Why isn't there an option to reply as a guest? There's so many ways to prevent automatic flood posting. I'm amazed to see a site like this one hasn't got a reply as a guest. It makes people to go through the hassle of registering and what a drag this is! Most of the time I just close the tab and move along and sometimes with a solution to what's been asked. Can you imagine if all of the time we wanted to make a reply we had to register every single site?? The amount of time it costs and the email full of junk plus remembering the passwords and usernames etc. You may delete this if you want and my account too but I bet many people right now coming from a google result thinks like me and it's not going through the register hassle just to make a reply or provide a solution. Just reads and moves along and no one will ever know what he wanted to say about "Picking up radio station signal through my speakers". Maybe he would say "I'm the one behind all of that but "Hey do I need to register to reply?!?!?! HELL NOT! Where's that close tab button?... brr registering gives me the creeps!"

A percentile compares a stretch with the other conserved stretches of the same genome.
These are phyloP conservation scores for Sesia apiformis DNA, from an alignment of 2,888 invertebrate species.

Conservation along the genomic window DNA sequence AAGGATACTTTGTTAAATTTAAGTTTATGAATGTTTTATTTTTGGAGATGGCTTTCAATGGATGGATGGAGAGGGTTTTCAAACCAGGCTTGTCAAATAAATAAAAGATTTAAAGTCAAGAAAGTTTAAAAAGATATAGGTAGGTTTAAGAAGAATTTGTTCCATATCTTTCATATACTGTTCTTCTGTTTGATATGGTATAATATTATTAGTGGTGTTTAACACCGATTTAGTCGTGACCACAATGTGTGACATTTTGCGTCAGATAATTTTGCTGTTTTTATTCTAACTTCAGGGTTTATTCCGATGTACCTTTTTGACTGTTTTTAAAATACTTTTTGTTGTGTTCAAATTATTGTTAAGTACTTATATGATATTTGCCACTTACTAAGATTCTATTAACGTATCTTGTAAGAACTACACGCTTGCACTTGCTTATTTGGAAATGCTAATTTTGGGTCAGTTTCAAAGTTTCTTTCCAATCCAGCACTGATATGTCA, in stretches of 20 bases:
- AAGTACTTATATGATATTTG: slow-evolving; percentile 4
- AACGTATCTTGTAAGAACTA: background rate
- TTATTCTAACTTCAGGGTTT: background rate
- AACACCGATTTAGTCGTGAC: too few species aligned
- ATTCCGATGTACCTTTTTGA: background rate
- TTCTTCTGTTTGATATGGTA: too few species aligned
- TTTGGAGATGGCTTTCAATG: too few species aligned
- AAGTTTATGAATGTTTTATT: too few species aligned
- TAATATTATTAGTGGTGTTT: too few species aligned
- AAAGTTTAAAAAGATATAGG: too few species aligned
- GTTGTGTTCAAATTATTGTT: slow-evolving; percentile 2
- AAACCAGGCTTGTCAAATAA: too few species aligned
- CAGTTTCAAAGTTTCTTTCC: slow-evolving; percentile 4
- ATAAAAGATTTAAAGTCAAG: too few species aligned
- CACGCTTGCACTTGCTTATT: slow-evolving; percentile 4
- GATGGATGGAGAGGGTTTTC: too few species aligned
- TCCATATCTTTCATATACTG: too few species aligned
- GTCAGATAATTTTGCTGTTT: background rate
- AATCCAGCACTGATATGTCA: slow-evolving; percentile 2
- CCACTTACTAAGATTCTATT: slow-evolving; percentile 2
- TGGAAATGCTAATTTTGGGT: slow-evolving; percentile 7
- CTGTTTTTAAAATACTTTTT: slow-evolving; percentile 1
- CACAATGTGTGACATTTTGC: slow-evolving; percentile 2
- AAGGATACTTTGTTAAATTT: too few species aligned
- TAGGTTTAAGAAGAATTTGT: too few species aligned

Anonymous
January 18, 2010 1:02:11 AM

Wow, you guys are all something special. Speakers are built using electromagnets. The frequencies produced cause the magnets to attract the radio frequencies and produce them back. That's why you're hearing radio signals. I just changed your lives...
Anonymous
January 18, 2010 8:56:14 AM

Well, if what you claim is true, you have not only changed lives but the laws of physics.
Anonymous
January 28, 2010 1:44:56 AM

Magnets don't attract radio frequencies...the reason you can hear the radio is because A) you bought a cheap speaker B) all consumer electronics are unbalanced wiring, therefore there is no protection against any RF noise...and if you don't know already, our planet is buzzing with radio frequencies. C) Try using a power strip with a Ground on it...Alot of noise is generated by faulty ground...It's possible you live in an old house with frail wiring.
Anonymous
February 16, 2010 7:27:37 PM